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Framed Pictures, Canvas Prints
Posters & Jigsaws since 2004
 

Etiquette Gallery

Available as Framed Prints, Photos, Wall Art and Gift Items

Choose from 127 pictures in our Etiquette collection for your Wall Art or Photo Gift. Popular choices include Framed Prints, Canvas Prints, Posters and Jigsaw Puzzles. All professionally made for quick delivery.


Featured Print

Common courtesy training / W H Robinson

Training a husband in the act of common courtesy, using a dressmaker's dummy, a piece of string and a determined wife. A quick jerk of the string and the husbands hat swiftly rearranges itself, so that he may imagine saluting, possibly, the vicars wife. Please note: Credit must appear as (c) Courtesy of the estate of Mrs J.C.Robinson/Pollinger Ltd/Mary Evans Picture Library

© Courtesy of the estate of Mrs J.C.Robinson/Pollinger Ltd/Mary Evans Picture Library

Featured Print

WW1 - English Officers having tea on their way to the front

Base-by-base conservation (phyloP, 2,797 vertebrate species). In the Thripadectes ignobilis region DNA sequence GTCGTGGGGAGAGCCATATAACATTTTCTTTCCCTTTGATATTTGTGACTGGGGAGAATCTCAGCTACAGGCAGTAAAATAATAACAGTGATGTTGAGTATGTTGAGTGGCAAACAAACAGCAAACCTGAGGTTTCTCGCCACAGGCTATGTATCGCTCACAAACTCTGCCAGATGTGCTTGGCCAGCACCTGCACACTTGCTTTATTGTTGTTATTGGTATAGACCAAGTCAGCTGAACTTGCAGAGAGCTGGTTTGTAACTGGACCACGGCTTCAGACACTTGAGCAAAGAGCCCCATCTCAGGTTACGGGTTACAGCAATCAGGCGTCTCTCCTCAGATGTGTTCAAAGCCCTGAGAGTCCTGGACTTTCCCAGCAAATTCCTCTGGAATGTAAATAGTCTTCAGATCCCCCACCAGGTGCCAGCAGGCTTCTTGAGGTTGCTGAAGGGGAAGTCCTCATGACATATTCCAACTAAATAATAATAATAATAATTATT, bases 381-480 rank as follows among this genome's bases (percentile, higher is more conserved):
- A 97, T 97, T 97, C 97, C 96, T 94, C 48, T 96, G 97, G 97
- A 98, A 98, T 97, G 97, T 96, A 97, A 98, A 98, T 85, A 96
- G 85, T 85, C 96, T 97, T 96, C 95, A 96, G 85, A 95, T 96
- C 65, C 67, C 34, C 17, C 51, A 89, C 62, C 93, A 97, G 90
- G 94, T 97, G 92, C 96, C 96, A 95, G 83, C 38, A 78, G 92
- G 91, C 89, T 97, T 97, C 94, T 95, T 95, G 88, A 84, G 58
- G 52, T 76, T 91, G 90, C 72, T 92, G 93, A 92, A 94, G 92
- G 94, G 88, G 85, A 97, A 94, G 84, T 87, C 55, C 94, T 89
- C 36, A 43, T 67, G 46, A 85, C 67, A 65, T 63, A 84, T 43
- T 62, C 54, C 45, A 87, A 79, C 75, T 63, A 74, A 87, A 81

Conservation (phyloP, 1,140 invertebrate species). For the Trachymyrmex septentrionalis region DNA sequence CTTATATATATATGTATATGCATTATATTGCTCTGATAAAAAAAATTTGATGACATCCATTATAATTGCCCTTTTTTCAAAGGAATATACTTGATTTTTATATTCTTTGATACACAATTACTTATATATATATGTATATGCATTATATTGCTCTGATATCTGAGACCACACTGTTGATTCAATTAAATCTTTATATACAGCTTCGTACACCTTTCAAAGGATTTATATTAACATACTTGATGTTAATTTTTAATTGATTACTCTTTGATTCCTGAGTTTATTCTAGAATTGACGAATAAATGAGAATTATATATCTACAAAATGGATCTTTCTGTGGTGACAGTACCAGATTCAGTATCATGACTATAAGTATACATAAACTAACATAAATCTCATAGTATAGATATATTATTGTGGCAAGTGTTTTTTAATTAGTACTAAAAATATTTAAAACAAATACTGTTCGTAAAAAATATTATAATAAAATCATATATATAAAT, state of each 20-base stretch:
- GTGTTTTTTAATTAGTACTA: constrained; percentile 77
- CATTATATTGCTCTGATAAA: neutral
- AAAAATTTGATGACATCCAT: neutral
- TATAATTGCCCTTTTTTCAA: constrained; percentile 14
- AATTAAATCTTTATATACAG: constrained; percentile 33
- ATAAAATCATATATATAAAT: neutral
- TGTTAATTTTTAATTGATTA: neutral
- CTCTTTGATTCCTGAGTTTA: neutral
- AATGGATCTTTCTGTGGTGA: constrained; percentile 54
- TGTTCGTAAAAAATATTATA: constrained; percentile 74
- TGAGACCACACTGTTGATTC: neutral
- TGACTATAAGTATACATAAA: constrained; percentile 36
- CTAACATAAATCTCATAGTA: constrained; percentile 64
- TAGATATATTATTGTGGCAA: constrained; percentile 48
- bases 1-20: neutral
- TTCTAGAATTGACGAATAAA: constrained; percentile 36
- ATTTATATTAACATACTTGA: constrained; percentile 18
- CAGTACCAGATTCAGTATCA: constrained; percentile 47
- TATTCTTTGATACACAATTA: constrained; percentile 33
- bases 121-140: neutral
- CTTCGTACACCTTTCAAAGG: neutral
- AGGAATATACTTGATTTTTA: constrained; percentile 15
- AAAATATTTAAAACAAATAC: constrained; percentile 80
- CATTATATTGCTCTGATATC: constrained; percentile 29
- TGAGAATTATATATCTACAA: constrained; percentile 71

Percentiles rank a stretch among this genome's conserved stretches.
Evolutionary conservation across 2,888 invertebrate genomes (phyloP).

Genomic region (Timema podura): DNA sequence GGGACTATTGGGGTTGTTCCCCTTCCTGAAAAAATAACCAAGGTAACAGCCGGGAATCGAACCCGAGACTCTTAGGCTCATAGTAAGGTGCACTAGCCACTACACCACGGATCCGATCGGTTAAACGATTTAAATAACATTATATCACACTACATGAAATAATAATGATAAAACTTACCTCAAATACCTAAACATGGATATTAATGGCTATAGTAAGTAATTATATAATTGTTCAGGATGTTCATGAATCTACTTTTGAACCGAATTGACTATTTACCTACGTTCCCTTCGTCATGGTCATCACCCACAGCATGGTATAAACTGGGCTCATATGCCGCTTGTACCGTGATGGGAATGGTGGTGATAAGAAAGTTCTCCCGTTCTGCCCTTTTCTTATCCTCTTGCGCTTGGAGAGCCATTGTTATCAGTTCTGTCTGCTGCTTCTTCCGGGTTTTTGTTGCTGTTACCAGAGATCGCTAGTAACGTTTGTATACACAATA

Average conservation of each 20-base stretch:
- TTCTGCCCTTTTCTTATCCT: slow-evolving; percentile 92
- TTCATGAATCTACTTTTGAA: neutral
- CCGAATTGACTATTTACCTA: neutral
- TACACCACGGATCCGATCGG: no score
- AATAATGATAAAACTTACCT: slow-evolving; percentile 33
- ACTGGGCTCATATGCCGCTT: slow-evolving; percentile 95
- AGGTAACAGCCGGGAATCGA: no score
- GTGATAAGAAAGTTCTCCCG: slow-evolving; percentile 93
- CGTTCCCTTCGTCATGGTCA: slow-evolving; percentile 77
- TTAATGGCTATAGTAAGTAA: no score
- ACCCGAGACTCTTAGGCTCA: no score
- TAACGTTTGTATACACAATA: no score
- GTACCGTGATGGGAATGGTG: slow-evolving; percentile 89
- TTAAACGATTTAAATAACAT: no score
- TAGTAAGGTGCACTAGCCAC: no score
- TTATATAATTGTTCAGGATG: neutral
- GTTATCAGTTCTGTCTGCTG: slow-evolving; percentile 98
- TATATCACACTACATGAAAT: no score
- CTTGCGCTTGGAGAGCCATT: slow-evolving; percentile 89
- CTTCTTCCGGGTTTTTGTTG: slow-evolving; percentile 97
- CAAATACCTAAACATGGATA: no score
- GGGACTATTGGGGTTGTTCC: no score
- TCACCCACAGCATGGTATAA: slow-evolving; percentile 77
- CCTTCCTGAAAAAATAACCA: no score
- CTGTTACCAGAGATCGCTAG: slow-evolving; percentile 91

WW1 - English Officers having their afternoon tea (at 4:30pm on the dot) on their way to the front. They appear to have invited a French guest (far left). Note the fine china tea service, Denby ironstone teapot, white linen tablecloth and delicate silver teaspoons. Date: 1914

© Mary Evans / Grenville Collins Postcard Collection

1st, Afternoon, British, Britishness, China, English, Etiquette, Fine, France, French, Front, Great, Guest, Invited, Military, Officers, Porcelain, Protocol, Tea, War, World, Ww1, Wwi

Featured Print

Walter Raleigh lays his cloak at Queen Elizabeth I's feet

Sir Walter Raleigh lays his cloak at Queen Elizabeth I's feet to prevent her from getting muddy feet. The fanciful, romantic tale of the cloak and the mud puddle probably originated with historian Thomas Fuller, known for his imaginative elaborations on historical fact. Later, Sir Walter Scott kept the myth alive in his 1821 Elizabethan romance, Kenilworth. "Hark ye, Master Raleigh, see thou fail not to wear thy muddy cloak," the queen exhorts Sir Walter, "in token of penitence, till our pleasure be further known." Sir Walter vows never to clean the cloak, and later the queen, delighted with his gallantry, invites him to visit the royal wardrobe keeper that he may be fitted for "a suit, and that of the newest cut." Date: 1581

© The Russell Butcher Collection / Mary Evans Picture Library